In the diplomatic world this week one of the most interesting and important questions is whether President Reagan of the United States is really in earnest about the Middle East peace plan he launched on Sept. 1.
If the President is serious, and is willing to put his full influence behind his own plan, then the chances are excellent that Arabs and Israelis can be led (both sides protesting and dragging their heels, of course) to that ''comprehensive settlement'' that has been the aim of American diplomacy ever since the 1967 Arab-Israeli war.
Those who work on the problem tend to agree that just ahead will probably be both the best chance yet to reach a stable peace between Israelis and Arabs and also, probably, the last chance for such a settlement for years to come.
But this window of opportunity must be opened and used promptly. Otherwise Israeli Prime Minister Menachem Begin will have planted so many Israeli colonists in the occupied territories, and squeezed out so many of the Arabs, that the Arab countries, moderates as well as radicals, will conclude that war is their only recourse.
If the time comes when the Arabs lose confidence in Washington's seriousness about the Reagan plan, they presumably will invite the Soviets back into the Middle East; Egypt presumably will cancel its peace treaty with Israel; and everyone will settle down to prepare for the next war. Such a war would, of course, interfere with the flow of oil from Saudi Arabia to the West and carry with it the risk of another Soviet-US confrontation.
Little that is visible has been done in the two months between the announcement of the Reagan plan and now. But this is neither surprising nor damaging to peace prospects.
It would have been unrealistic to expect the President to devote much time to the Middle East on the eve of the mid-term elections. It would have been even more unrealistic to expect him to take a strong stand against Prime Minister Begin's policies and purposes at such a time.
In fact, the time has not been wasted and a good deal of stage setting has taken place.
When the Reagan plan was launched Sept. 1, the Begin government in Israel immediately denounced it. The members of the Arab League met in Fez, Morocco, from Sept. 7 to 9. They agreed upon a plan of their own which differed from the Reagan plan, but contained a vague but implicit acceptance of the existence of Israel. Given a real interest in peace on all sides, the two plans could conceivably be reconciled.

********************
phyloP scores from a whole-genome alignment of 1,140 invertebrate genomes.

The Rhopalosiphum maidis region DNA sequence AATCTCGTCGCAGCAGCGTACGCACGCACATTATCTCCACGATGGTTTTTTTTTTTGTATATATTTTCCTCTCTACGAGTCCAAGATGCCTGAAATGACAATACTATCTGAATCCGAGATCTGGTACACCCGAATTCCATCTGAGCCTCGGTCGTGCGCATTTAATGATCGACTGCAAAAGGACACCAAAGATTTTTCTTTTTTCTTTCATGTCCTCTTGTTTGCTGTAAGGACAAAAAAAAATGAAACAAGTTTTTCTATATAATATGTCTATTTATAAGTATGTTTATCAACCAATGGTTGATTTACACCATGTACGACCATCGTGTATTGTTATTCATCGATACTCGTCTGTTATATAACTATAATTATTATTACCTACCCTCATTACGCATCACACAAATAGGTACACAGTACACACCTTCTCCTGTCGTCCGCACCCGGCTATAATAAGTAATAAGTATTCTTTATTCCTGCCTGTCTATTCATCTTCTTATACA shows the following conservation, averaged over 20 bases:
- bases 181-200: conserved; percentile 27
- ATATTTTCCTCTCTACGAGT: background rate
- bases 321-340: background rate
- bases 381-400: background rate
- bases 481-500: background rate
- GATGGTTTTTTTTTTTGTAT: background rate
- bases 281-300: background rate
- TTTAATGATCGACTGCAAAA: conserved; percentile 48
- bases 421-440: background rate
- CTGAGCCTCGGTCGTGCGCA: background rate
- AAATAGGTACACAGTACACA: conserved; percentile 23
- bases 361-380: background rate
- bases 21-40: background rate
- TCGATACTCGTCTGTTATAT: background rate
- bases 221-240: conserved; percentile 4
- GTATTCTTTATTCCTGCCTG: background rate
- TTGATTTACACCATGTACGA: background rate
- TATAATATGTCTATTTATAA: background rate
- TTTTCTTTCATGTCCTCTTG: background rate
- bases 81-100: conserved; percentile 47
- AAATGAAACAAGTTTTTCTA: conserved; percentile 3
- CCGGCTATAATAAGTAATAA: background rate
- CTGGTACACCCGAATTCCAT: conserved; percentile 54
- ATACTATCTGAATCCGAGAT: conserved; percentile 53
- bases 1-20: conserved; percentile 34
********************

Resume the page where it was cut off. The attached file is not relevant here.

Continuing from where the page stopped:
The Arabs have had time since then to mull over the main features of the two plans and possibilities for reconciliation. An Arab League delegation led by King Hassan II of Morocco has called on the President in Washington. PLO leader Yasser Arafat has been to Amman to talk with King Hussein of Jordan.
This week Mr. Arafat was quoted by the PLO news agency as saying that he was ready to establish a ''confederation '' between Jordan and an independent Palestinian state after the latter had been formed. Still unclear is who will speak for whom. Mr. Arafat says the King Hussein will not speak for the Palestinians, whose sole voice remains the PLO.
But clearly the two men are trying to work out a way to respond to the American proposals - provided they are first convinced that President Reagan is in earnest. The essential fact they face at this stage is that Mr. Arafat would be repudiated by the radicals in the PLO movement and King Hussein would be regarded by his own people and by other Arab leaders as a traitor if the two men let themselves get into negotiations that did not guarantee the liberation of the occupied territories from Israeli rule.
Is Israel going to be allowed to hang onto the West Bank and Gaza, probably prompting many of the Arab inhabitants of those territories to leave?
Or is Mr. Begin going to be persuaded or forced to let the bulk of those territories revert to Arab self-rule as contemplated by United Nations Security Council Resolution 242 and by the Camp David agreements?
Only one person can decide which course lies ahead. Only the President of the United States has the power and the influence.
If he is ready and able to use it, then a peaceful settlement is conceivable. If he is not prepared or able to use it, King Hussein and Mr. Arafat dare not get themselves caught in the inevitable failure of the negotiations.
On Tuesday, the American mid-term elections will be out of the way. Mr. Reagan will have at least six months, perhaps nearly a year, during which he could devote substantial time and effort to the Middle East before he will be overwhelmed by planning for the 1984 presidential elections. The first and third years of a presidency are the best times for doing difficult and unpleasant tasks. Years two and four are too dominated by politics to permit orderly government.
This weekend US Ambassador Morris Draper was scheduled to return to Beirut in charge of negotiations for the withdrawal of both Israeli and Syrian forces from Lebanon. Ambassador Philip Habib is at work in Washington on the larger framework for peace.
If these able American diplomats can persuade King Hussein and Mr. Arafat that Reagan will ''stay the course'' with his Sept. 1 peace plan, then serious negotiations may begin. The stage is set. The curtain can go up as soon as the Nov. 2 elections are over.
But will the President in Washington play the role his ambassadors have written for him? If you can answer that question, you can know whether there is peace, or more war, ahead in the Middle East.